Than, Ei Thuzar
Dynamic hedging with transaction costs.
[Dissertation (University of Nottingham only)]
Black-Scholes and Merton options pricing model (BSM) makes assumptions such as continuous price dynamics, the possibility of continuous trading, known volatility of the asset price, and no transaction costs. However, in practice, these assumptions are satisfied only to a certain degree.
When the financial crisis occurred, a dynamic hedging strategy based on small or fixed size price movements often breaks down. Therefore, we will use the Merton’s jump-diffusion model (JDM) in which the underlying asset price can exhibit jumps of random size. In the presence of random jumps, the performance of daily delta hedging will be examined using Monte-Carlo simulation and also any changes in its performance if the rebalancing frequency is increased at regular intervals first and at variable intervals.
There are two main issues that must be addressed in delta hedging. The first is how often the hedging portfolio should be rebalanced, and the second is how hedging errors can be minimized. These issues are in conflict. Frequent hedges reduce errors but augment costs, while less frequent hedges result in large errors. In order to address these issues, we will analyse the difference in performance between frequent hedges and less frequent hedges. Moreover, we will take into account of transaction costs to the BSM model since in practice the transaction charges can be so high, especially in emerging markets where the roundtrip transaction costs of 1% and higher are common (Hull,2007). Traders may not be able to carry out as frequent hedges as they want, in order to be still protected against the downside risk.
In studies by Derman (1999) and Bertsimas et al (2000) show that, under the gBm model, the hedging error for options is approximately proportional to the square root of the hedging frequency. In addition, the misspecification of the volatility parameter, when the volatility used to calculate the delta-hedge is different from the actual volatility of the log-normal price process, is analysed by Figlewski (1989), Crouhy-Galai (1995), Mahayni (2003) and Hayashi-Mykland (2005).
Option hedging under jump diffusions is studied, among others, by Mocioalca (2007) and Kennedy et al (2009), who analyse the dynamic hedging under the Merton JDM with transaction costs by means of partial differential equation solutions and Monte- Carlo simulations.
Option hedging with transaction costs under the BSM model is studied, among others, by Leland (1985), Toft (1996), Primbs-Yamada (2008). Importantly, Toft (1996) derives closed-form solution for the expected P&L and its volatility under the BSM model assuming different drift and volatility parameters under the historical and pricing measures.
In this paper, we consider dynamic hedging in the presence of transaction costs. Our objective is to find out the effects of various percentage of proportional transaction costs will have on the hedging performance. In the Black-Scholes model, we assume that hedging took place continuously by rehedging an infinite number of times until expiry. With a bid-off spread which are the costs incurred in the buying and selling of the underlying, the cost of rehedging leads to infinite total transaction costs. Even with discrete hedging, the consequences of these costs associated with rehedging are important. Different investors have different levels of transaction costs. There are economies of scale so that the larger the size of the trade, the less significant is the costs. Since there are fixed and proportional cost structures, we will only focus on the latter in this paper.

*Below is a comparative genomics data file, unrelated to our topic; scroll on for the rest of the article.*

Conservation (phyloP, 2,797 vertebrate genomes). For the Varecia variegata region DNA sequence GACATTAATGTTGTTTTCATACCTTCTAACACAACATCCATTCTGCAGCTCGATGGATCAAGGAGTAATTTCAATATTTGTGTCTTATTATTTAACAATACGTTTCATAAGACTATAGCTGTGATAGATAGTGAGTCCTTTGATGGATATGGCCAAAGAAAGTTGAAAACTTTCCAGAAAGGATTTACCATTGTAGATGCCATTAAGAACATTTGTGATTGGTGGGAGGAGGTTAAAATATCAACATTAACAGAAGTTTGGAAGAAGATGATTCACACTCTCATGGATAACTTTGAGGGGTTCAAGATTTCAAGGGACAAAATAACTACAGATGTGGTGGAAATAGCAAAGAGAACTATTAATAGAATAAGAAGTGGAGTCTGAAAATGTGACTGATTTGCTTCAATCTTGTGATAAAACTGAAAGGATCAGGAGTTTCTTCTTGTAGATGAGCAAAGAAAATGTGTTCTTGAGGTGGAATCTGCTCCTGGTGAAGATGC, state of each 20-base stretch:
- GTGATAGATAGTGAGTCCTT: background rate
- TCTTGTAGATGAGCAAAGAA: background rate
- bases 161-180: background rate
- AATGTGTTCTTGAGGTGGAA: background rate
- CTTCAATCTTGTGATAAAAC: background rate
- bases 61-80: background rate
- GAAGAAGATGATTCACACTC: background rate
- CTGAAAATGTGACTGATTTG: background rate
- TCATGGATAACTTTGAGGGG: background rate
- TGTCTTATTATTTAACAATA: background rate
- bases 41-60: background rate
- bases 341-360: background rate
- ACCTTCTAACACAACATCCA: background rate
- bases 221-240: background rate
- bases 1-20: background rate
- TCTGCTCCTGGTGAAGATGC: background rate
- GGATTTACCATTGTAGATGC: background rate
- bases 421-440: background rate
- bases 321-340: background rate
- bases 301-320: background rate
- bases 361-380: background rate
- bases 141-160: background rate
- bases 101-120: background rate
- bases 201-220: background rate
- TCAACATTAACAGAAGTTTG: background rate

The modelling of transaction costs was initiated by Leland (1985). He adopted the hedging strategy of rehedging at every time step dt. He assumes that the cost of hedging v assets costs an amount kvS for both buying and selling: this models bid-ask spread, the cost proportional to the value traded. This model allows for the cost of trading in valuing the hedged position and the option positions can be valued by using the Leland’s adjusted volatility.
Another objective of the paper is to examine the effectiveness of delta hedging strategy under both geometric Brownian motion model and Merton’s jump diffusion model with and without transaction costs. The aim is to find out the difference in delta hedging performance when the BSM assumption about the lognormal distribution of stock prices is violated and in fact, when prices follow jump diffusion process.
The methodology is to simulate 1000 stock price paths using Monte Carlo simulation. Delta hedging performance is then measured as the ratio of the standard deviation of the cost of hedging the option to the Black-Scholes price of the option. In this respect, the distribution of profit and loss, higher moments of hedge errors and the costs will be analysed. Unlike the stop-loss strategy, its performance will get better if the hedge is monitored more frequently. Therefore, we will find out the hedging frequency that maximizes some utility function for both fixed and variable intervals. We will apply the time-based and move-based strategies rebalancing frequency approach for both BSM and JDM model.
The remainder of this study is structured as follows. Section 2 discusses the theory behind dynamic hedging. Section 3 reviews the literature on the European hedging performance using different strategies. In Section 4, methodology is presented. Section 5 discusses the simulation analysis results of the European options hedging performance. Section 6 concludes the study.
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